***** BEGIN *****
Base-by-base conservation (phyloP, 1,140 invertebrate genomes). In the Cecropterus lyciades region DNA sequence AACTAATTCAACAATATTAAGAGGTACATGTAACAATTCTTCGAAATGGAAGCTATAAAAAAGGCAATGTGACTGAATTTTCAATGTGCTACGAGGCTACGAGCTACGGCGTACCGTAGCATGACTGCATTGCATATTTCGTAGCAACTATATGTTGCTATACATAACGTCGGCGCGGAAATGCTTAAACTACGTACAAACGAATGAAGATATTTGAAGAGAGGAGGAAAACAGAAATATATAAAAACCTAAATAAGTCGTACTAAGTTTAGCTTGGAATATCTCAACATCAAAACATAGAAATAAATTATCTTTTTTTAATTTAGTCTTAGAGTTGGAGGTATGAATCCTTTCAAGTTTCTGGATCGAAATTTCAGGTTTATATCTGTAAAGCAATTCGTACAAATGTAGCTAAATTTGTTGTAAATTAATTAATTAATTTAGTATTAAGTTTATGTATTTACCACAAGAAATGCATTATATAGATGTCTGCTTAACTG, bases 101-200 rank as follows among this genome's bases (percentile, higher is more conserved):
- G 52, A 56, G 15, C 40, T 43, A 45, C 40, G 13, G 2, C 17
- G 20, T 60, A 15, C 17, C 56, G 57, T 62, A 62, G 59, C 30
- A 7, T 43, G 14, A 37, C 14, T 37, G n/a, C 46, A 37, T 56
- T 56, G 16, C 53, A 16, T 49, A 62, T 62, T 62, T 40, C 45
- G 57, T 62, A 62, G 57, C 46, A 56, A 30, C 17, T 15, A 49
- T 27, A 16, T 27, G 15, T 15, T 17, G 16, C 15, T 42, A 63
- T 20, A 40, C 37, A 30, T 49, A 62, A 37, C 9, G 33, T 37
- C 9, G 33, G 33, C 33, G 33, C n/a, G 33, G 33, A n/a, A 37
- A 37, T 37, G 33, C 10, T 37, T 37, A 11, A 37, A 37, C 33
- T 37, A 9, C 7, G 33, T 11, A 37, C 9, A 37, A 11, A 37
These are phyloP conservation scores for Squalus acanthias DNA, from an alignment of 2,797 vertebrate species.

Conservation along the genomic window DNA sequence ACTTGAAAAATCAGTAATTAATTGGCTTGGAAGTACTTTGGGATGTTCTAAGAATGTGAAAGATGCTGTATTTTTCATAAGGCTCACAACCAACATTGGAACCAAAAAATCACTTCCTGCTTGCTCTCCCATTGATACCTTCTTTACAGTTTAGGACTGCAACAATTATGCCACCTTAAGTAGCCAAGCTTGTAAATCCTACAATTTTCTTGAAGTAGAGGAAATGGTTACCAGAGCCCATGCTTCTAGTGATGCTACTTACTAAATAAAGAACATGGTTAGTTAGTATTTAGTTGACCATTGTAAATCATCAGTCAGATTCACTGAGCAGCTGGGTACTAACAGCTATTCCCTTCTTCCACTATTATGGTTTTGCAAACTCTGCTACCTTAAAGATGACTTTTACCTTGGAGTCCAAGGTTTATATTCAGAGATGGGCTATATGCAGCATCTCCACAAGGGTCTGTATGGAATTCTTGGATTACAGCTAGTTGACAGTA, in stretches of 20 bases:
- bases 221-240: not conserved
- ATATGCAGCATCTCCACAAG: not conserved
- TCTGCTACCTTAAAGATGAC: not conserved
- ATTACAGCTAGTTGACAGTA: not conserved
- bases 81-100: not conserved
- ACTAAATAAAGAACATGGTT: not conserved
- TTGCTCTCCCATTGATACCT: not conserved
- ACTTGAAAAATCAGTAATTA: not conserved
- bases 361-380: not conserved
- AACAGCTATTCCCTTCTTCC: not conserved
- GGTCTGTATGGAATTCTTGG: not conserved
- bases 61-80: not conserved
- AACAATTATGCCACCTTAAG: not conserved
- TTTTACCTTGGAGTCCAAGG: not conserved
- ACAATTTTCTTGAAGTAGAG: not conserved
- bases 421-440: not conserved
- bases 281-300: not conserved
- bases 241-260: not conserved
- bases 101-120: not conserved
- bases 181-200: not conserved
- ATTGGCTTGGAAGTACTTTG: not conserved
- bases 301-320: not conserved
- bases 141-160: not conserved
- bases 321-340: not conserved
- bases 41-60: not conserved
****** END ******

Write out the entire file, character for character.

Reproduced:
Base-by-base conservation (phyloP, 1,140 invertebrate genomes). In the Cecropterus lyciades region DNA sequence AACTAATTCAACAATATTAAGAGGTACATGTAACAATTCTTCGAAATGGAAGCTATAAAAAAGGCAATGTGACTGAATTTTCAATGTGCTACGAGGCTACGAGCTACGGCGTACCGTAGCATGACTGCATTGCATATTTCGTAGCAACTATATGTTGCTATACATAACGTCGGCGCGGAAATGCTTAAACTACGTACAAACGAATGAAGATATTTGAAGAGAGGAGGAAAACAGAAATATATAAAAACCTAAATAAGTCGTACTAAGTTTAGCTTGGAATATCTCAACATCAAAACATAGAAATAAATTATCTTTTTTTAATTTAGTCTTAGAGTTGGAGGTATGAATCCTTTCAAGTTTCTGGATCGAAATTTCAGGTTTATATCTGTAAAGCAATTCGTACAAATGTAGCTAAATTTGTTGTAAATTAATTAATTAATTTAGTATTAAGTTTATGTATTTACCACAAGAAATGCATTATATAGATGTCTGCTTAACTG, bases 101-200 rank as follows among this genome's bases (percentile, higher is more conserved):
- G 52, A 56, G 15, C 40, T 43, A 45, C 40, G 13, G 2, C 17
- G 20, T 60, A 15, C 17, C 56, G 57, T 62, A 62, G 59, C 30
- A 7, T 43, G 14, A 37, C 14, T 37, G n/a, C 46, A 37, T 56
- T 56, G 16, C 53, A 16, T 49, A 62, T 62, T 62, T 40, C 45
- G 57, T 62, A 62, G 57, C 46, A 56, A 30, C 17, T 15, A 49
- T 27, A 16, T 27, G 15, T 15, T 17, G 16, C 15, T 42, A 63
- T 20, A 40, C 37, A 30, T 49, A 62, A 37, C 9, G 33, T 37
- C 9, G 33, G 33, C 33, G 33, C n/a, G 33, G 33, A n/a, A 37
- A 37, T 37, G 33, C 10, T 37, T 37, A 11, A 37, A 37, C 33
- T 37, A 9, C 7, G 33, T 11, A 37, C 9, A 37, A 11, A 37
These are phyloP conservation scores for Squalus acanthias DNA, from an alignment of 2,797 vertebrate species.

Conservation along the genomic window DNA sequence ACTTGAAAAATCAGTAATTAATTGGCTTGGAAGTACTTTGGGATGTTCTAAGAATGTGAAAGATGCTGTATTTTTCATAAGGCTCACAACCAACATTGGAACCAAAAAATCACTTCCTGCTTGCTCTCCCATTGATACCTTCTTTACAGTTTAGGACTGCAACAATTATGCCACCTTAAGTAGCCAAGCTTGTAAATCCTACAATTTTCTTGAAGTAGAGGAAATGGTTACCAGAGCCCATGCTTCTAGTGATGCTACTTACTAAATAAAGAACATGGTTAGTTAGTATTTAGTTGACCATTGTAAATCATCAGTCAGATTCACTGAGCAGCTGGGTACTAACAGCTATTCCCTTCTTCCACTATTATGGTTTTGCAAACTCTGCTACCTTAAAGATGACTTTTACCTTGGAGTCCAAGGTTTATATTCAGAGATGGGCTATATGCAGCATCTCCACAAGGGTCTGTATGGAATTCTTGGATTACAGCTAGTTGACAGTA, in stretches of 20 bases:
- bases 221-240: not conserved
- ATATGCAGCATCTCCACAAG: not conserved
- TCTGCTACCTTAAAGATGAC: not conserved
- ATTACAGCTAGTTGACAGTA: not conserved
- bases 81-100: not conserved
- ACTAAATAAAGAACATGGTT: not conserved
- TTGCTCTCCCATTGATACCT: not conserved
- ACTTGAAAAATCAGTAATTA: not conserved
- bases 361-380: not conserved
- AACAGCTATTCCCTTCTTCC: not conserved
- GGTCTGTATGGAATTCTTGG: not conserved
- bases 61-80: not conserved
- AACAATTATGCCACCTTAAG: not conserved
- TTTTACCTTGGAGTCCAAGG: not conserved
- ACAATTTTCTTGAAGTAGAG: not conserved
- bases 421-440: not conserved
- bases 281-300: not conserved
- bases 241-260: not conserved
- bases 101-120: not conserved
- bases 181-200: not conserved
- ATTGGCTTGGAAGTACTTTG: not conserved
- bases 301-320: not conserved
- bases 141-160: not conserved
- bases 321-340: not conserved
- bases 41-60: not conserved